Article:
The Cornerstone of Regional Stability and Peace
U.S. Secretary of State Hillary Clinton is eating her words, or perhaps I should I say leather. Open mouth insert foot. Or in this case open mouth insert sandaled feet.
After meeting with Israel’s Prime Minister Benjamin Netanyahu, Palestinian President Mahmoud Abbas, UN Secretary Ban Ki-Moon, Egyptian President Mohammed Morsi and others to bring about a ceasefire between Hamas and Israel, she stated,
“I want to thank President Morsi for his personal leadership to de-escalate the situation in Gaza and end the violence.”
“Egypt’s new government is assuming responsibility and leadership that has long made it a cornerstone of regional stability and peace.”
Exactly what is Clinton’s definition of the word “long”, the 33 years of peace with Israel since the signing of the treaty with Sadat or the less than 24 hours that it took Morsi to name himself the new Pharaoh?
Once again the U.S. chooses the wrong side to align itself with. This is a re-run of the U.S. stance on the Muslim Brotherhood (MB) from June of last year when Secretary Clinton announced the formal recognition by the U.S. of the MB.
June of 2011 saw the reversal of a five-year-old U.S. policy banning contact with the Muslim Brotherhood organization in Egypt and was reported by Reuters,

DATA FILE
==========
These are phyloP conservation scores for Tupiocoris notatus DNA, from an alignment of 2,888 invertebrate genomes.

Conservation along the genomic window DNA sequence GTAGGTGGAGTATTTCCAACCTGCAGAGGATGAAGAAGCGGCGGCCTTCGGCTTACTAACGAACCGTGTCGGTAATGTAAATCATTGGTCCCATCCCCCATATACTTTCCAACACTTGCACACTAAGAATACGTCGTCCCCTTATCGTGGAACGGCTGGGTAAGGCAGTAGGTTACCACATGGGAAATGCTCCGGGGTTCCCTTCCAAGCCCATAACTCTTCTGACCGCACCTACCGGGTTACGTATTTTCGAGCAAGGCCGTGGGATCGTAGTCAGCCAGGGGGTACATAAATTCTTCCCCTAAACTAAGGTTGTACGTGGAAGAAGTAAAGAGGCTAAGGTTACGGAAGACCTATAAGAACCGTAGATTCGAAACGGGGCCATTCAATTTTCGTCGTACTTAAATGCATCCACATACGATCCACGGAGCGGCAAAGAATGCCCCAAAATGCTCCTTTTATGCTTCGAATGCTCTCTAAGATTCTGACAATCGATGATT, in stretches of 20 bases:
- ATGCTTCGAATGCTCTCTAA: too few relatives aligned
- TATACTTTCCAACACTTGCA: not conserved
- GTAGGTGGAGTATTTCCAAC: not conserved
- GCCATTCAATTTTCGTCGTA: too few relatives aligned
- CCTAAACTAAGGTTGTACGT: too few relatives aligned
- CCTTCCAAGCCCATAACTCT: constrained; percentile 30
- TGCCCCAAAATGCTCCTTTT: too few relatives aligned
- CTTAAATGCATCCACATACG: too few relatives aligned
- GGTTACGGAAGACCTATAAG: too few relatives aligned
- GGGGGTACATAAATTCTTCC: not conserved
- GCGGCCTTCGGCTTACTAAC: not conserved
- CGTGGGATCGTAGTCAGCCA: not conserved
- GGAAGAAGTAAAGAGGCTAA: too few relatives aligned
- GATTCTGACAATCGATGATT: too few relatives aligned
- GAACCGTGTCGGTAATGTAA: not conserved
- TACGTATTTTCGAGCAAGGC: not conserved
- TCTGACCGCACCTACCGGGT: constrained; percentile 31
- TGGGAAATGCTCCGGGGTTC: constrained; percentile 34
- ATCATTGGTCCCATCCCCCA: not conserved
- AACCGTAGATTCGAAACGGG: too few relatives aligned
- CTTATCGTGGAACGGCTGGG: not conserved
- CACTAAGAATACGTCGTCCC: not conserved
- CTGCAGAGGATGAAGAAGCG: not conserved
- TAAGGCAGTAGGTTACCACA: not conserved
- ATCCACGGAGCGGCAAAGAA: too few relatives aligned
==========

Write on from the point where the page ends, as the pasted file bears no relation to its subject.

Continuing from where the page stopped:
While Clinton portrayed the administration’s decision as a continuation of an earlier policy, it reflects a subtle shift in that U.S. officials will be able to deal directly with officials of the Islamist movement who are not members of parliament.
“We believe, given the changing political landscape in Egypt, that it is in the interests of the United States to engage with all parties that are peaceful, and committed to non-violence, that intend to compete for the parliament and the presidency,” Clinton told reporters at a news conference.
“Now in any of those contacts, prior or future, we will continue to emphasize the importance of and support for democratic principles and especially a commitment to non-violence, respect for minority rights, and the full inclusion of women in any democracy,” she added.